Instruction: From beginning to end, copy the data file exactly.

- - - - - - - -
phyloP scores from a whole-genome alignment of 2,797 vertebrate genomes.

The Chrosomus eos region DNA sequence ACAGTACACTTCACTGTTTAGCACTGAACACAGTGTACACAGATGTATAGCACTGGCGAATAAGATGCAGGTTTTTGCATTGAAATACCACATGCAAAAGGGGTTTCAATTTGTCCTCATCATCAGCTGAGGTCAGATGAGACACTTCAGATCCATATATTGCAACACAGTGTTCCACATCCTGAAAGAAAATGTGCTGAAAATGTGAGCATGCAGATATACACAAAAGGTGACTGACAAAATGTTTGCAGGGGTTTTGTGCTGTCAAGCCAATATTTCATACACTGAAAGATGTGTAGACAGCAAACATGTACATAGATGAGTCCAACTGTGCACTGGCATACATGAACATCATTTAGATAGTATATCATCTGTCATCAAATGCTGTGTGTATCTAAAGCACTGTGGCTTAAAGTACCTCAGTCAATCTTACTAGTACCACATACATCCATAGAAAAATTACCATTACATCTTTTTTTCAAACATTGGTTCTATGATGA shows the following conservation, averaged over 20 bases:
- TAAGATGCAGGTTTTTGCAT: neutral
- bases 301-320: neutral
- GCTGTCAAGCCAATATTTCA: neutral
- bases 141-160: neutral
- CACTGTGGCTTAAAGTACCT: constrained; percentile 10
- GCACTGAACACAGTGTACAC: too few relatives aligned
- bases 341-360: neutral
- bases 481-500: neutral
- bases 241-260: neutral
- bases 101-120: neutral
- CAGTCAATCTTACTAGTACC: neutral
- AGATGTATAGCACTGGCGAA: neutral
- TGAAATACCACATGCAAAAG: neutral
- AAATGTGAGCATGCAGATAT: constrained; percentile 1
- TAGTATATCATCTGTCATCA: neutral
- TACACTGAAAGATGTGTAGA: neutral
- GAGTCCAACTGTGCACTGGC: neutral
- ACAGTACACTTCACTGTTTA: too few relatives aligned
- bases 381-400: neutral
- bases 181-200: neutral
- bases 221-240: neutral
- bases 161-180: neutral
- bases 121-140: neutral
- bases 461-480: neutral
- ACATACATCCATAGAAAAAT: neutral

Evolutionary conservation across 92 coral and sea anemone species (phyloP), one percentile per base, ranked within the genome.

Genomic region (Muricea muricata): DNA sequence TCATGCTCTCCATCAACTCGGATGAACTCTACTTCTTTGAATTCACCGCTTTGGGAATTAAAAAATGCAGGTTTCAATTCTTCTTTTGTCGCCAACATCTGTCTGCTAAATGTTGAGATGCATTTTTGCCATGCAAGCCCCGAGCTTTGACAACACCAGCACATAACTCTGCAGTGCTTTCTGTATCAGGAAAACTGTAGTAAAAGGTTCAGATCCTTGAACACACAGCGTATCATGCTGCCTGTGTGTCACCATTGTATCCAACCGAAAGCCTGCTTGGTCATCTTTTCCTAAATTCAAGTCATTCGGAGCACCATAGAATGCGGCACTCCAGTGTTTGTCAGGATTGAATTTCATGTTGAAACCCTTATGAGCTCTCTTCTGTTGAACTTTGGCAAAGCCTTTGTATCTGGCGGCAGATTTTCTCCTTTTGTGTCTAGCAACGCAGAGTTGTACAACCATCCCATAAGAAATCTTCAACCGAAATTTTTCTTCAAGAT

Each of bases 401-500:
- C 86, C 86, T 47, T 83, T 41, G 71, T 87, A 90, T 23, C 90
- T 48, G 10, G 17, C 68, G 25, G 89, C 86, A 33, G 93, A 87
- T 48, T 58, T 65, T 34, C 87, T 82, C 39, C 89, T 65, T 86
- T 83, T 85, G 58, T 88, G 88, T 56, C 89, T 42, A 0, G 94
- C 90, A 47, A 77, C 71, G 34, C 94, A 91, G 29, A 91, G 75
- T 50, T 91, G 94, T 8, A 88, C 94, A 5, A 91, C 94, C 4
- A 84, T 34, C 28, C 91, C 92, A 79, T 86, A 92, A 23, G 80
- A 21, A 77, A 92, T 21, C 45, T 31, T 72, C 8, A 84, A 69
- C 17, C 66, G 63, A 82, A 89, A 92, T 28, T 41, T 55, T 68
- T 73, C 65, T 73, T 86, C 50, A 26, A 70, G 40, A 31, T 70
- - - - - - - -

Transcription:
phyloP scores from a whole-genome alignment of 2,797 vertebrate genomes.

The Chrosomus eos region DNA sequence ACAGTACACTTCACTGTTTAGCACTGAACACAGTGTACACAGATGTATAGCACTGGCGAATAAGATGCAGGTTTTTGCATTGAAATACCACATGCAAAAGGGGTTTCAATTTGTCCTCATCATCAGCTGAGGTCAGATGAGACACTTCAGATCCATATATTGCAACACAGTGTTCCACATCCTGAAAGAAAATGTGCTGAAAATGTGAGCATGCAGATATACACAAAAGGTGACTGACAAAATGTTTGCAGGGGTTTTGTGCTGTCAAGCCAATATTTCATACACTGAAAGATGTGTAGACAGCAAACATGTACATAGATGAGTCCAACTGTGCACTGGCATACATGAACATCATTTAGATAGTATATCATCTGTCATCAAATGCTGTGTGTATCTAAAGCACTGTGGCTTAAAGTACCTCAGTCAATCTTACTAGTACCACATACATCCATAGAAAAATTACCATTACATCTTTTTTTCAAACATTGGTTCTATGATGA shows the following conservation, averaged over 20 bases:
- TAAGATGCAGGTTTTTGCAT: neutral
- bases 301-320: neutral
- GCTGTCAAGCCAATATTTCA: neutral
- bases 141-160: neutral
- CACTGTGGCTTAAAGTACCT: constrained; percentile 10
- GCACTGAACACAGTGTACAC: too few relatives aligned
- bases 341-360: neutral
- bases 481-500: neutral
- bases 241-260: neutral
- bases 101-120: neutral
- CAGTCAATCTTACTAGTACC: neutral
- AGATGTATAGCACTGGCGAA: neutral
- TGAAATACCACATGCAAAAG: neutral
- AAATGTGAGCATGCAGATAT: constrained; percentile 1
- TAGTATATCATCTGTCATCA: neutral
- TACACTGAAAGATGTGTAGA: neutral
- GAGTCCAACTGTGCACTGGC: neutral
- ACAGTACACTTCACTGTTTA: too few relatives aligned
- bases 381-400: neutral
- bases 181-200: neutral
- bases 221-240: neutral
- bases 161-180: neutral
- bases 121-140: neutral
- bases 461-480: neutral
- ACATACATCCATAGAAAAAT: neutral

Evolutionary conservation across 92 coral and sea anemone species (phyloP), one percentile per base, ranked within the genome.

Genomic region (Muricea muricata): DNA sequence TCATGCTCTCCATCAACTCGGATGAACTCTACTTCTTTGAATTCACCGCTTTGGGAATTAAAAAATGCAGGTTTCAATTCTTCTTTTGTCGCCAACATCTGTCTGCTAAATGTTGAGATGCATTTTTGCCATGCAAGCCCCGAGCTTTGACAACACCAGCACATAACTCTGCAGTGCTTTCTGTATCAGGAAAACTGTAGTAAAAGGTTCAGATCCTTGAACACACAGCGTATCATGCTGCCTGTGTGTCACCATTGTATCCAACCGAAAGCCTGCTTGGTCATCTTTTCCTAAATTCAAGTCATTCGGAGCACCATAGAATGCGGCACTCCAGTGTTTGTCAGGATTGAATTTCATGTTGAAACCCTTATGAGCTCTCTTCTGTTGAACTTTGGCAAAGCCTTTGTATCTGGCGGCAGATTTTCTCCTTTTGTGTCTAGCAACGCAGAGTTGTACAACCATCCCATAAGAAATCTTCAACCGAAATTTTTCTTCAAGAT

Each of bases 401-500:
- C 86, C 86, T 47, T 83, T 41, G 71, T 87, A 90, T 23, C 90
- T 48, G 10, G 17, C 68, G 25, G 89, C 86, A 33, G 93, A 87
- T 48, T 58, T 65, T 34, C 87, T 82, C 39, C 89, T 65, T 86
- T 83, T 85, G 58, T 88, G 88, T 56, C 89, T 42, A 0, G 94
- C 90, A 47, A 77, C 71, G 34, C 94, A 91, G 29, A 91, G 75
- T 50, T 91, G 94, T 8, A 88, C 94, A 5, A 91, C 94, C 4
- A 84, T 34, C 28, C 91, C 92, A 79, T 86, A 92, A 23, G 80
- A 21, A 77, A 92, T 21, C 45, T 31, T 72, C 8, A 84, A 69
- C 17, C 66, G 63, A 82, A 89, A 92, T 28, T 41, T 55, T 68
- T 73, C 65, T 73, T 86, C 50, A 26, A 70, G 40, A 31, T 70